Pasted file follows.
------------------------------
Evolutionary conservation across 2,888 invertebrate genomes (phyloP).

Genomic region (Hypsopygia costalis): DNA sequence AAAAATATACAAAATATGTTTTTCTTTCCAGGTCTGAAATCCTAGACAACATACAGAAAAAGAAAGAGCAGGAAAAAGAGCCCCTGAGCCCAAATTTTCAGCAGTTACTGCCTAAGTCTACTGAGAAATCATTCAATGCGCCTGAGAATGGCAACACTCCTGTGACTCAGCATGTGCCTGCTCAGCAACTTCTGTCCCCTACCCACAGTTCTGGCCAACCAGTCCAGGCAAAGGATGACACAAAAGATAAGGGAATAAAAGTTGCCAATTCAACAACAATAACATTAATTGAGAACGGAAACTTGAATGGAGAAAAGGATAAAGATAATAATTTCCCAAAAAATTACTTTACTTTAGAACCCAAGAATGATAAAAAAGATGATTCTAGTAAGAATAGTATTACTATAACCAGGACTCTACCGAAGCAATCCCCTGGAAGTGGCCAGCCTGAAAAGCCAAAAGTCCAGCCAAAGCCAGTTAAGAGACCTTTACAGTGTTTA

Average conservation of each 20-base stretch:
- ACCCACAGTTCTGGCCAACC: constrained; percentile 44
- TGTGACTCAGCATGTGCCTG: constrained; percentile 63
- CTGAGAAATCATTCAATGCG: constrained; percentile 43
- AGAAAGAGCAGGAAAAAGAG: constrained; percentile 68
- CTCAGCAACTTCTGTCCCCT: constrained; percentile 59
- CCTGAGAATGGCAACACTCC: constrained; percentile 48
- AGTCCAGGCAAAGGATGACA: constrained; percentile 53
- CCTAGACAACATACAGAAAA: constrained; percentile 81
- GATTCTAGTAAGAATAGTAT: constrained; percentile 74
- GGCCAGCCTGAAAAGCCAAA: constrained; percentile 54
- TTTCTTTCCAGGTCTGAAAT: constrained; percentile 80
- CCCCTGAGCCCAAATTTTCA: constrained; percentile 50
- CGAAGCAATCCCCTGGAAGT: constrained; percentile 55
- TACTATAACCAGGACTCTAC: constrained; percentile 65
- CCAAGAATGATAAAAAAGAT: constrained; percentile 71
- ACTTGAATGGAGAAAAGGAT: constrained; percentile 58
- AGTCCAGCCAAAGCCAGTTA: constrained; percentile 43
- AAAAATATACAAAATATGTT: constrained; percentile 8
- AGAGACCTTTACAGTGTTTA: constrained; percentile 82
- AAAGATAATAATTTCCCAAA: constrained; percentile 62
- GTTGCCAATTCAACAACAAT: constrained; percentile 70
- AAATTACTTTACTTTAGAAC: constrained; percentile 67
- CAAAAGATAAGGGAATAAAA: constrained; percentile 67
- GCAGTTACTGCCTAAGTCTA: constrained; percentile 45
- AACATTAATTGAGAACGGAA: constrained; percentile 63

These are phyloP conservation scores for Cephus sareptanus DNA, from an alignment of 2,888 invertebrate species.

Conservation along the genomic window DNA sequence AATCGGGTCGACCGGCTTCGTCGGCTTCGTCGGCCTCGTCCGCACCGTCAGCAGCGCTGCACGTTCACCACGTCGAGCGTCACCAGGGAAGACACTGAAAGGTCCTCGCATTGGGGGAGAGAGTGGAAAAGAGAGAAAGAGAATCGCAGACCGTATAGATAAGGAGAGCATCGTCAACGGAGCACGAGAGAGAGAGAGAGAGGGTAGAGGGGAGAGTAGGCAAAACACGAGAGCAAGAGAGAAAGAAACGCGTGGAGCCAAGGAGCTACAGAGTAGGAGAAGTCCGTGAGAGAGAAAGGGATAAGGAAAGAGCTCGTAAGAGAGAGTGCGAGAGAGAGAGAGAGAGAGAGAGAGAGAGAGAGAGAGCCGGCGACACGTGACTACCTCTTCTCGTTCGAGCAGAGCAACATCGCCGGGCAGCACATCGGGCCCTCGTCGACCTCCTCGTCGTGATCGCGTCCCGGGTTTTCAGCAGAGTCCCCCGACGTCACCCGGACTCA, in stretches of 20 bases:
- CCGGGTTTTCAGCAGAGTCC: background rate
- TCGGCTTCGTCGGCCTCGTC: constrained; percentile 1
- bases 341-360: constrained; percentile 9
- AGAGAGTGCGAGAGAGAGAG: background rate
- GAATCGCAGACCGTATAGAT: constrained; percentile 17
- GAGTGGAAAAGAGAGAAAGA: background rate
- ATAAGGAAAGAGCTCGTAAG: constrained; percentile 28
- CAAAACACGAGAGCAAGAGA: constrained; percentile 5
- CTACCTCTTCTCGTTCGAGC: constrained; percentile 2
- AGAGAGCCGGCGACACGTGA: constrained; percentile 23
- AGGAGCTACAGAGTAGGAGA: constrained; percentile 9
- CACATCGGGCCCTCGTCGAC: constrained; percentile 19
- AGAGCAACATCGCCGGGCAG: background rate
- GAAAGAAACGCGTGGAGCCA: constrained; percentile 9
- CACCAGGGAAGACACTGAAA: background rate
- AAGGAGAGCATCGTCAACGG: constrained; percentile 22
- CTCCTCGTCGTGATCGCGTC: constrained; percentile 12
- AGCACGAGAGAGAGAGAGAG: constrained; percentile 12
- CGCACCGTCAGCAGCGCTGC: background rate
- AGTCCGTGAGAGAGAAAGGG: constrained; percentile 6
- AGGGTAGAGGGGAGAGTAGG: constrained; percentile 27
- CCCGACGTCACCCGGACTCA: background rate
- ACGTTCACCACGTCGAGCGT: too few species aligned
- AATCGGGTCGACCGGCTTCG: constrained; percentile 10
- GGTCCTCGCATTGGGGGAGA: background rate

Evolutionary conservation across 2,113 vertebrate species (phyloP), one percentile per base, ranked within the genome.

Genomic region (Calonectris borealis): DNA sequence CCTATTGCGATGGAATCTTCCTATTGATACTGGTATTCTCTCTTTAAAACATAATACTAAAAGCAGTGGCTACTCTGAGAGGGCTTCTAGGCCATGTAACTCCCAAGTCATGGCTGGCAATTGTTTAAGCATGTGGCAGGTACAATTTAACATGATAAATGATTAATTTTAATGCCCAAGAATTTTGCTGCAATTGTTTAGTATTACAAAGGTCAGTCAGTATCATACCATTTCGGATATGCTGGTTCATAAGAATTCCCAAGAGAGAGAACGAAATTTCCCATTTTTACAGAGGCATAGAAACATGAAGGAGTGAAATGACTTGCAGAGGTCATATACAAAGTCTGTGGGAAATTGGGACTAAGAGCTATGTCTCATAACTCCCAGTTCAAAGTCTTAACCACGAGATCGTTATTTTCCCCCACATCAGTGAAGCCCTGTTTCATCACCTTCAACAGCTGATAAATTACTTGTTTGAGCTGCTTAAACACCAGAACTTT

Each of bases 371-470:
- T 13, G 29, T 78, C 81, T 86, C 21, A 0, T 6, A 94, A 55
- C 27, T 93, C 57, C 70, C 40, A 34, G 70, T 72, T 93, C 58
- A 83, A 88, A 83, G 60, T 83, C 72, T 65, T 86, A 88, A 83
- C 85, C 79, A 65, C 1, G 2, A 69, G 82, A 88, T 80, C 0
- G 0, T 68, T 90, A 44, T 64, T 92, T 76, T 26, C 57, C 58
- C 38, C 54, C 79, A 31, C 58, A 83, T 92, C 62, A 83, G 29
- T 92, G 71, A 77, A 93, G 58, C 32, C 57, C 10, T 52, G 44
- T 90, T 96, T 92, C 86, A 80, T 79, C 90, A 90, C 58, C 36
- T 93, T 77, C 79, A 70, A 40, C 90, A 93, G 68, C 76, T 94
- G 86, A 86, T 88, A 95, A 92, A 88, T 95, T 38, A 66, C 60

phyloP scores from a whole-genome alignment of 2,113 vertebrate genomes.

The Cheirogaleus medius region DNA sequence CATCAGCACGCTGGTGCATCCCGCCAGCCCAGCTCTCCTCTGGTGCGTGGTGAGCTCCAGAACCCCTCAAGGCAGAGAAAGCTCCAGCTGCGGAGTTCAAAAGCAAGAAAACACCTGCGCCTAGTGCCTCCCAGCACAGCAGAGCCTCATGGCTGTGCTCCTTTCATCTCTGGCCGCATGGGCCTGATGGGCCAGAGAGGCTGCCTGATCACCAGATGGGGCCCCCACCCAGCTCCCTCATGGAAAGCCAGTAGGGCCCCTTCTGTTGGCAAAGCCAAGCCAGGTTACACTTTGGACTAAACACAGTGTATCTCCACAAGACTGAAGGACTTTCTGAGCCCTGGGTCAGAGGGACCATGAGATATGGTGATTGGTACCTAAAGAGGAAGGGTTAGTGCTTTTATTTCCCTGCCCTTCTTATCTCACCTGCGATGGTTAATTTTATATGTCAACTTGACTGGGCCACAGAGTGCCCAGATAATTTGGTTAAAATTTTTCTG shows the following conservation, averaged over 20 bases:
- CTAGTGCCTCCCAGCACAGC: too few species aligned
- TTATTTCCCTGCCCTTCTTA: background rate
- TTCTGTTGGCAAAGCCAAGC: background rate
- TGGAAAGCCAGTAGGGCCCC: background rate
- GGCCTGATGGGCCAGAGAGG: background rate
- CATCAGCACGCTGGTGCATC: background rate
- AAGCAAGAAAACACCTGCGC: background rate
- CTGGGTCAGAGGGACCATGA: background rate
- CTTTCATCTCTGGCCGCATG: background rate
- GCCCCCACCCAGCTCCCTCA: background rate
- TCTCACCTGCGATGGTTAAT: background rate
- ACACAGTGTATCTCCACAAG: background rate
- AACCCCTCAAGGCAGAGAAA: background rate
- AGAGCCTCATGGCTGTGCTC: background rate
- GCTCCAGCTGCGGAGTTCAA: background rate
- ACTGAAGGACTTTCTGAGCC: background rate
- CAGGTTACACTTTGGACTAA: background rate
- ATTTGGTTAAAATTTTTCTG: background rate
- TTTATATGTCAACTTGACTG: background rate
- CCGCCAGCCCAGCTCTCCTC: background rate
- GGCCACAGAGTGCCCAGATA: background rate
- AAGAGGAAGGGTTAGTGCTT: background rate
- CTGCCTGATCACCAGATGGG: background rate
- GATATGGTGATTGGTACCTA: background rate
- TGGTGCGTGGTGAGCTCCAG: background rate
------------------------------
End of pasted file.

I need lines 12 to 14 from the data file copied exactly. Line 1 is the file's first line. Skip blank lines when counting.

- GATTCTAGTAAGAATAGTAT: constrained; percentile 74
- GGCCAGCCTGAAAAGCCAAA: constrained; percentile 54
- TTTCTTTCCAGGTCTGAAAT: constrained; percentile 80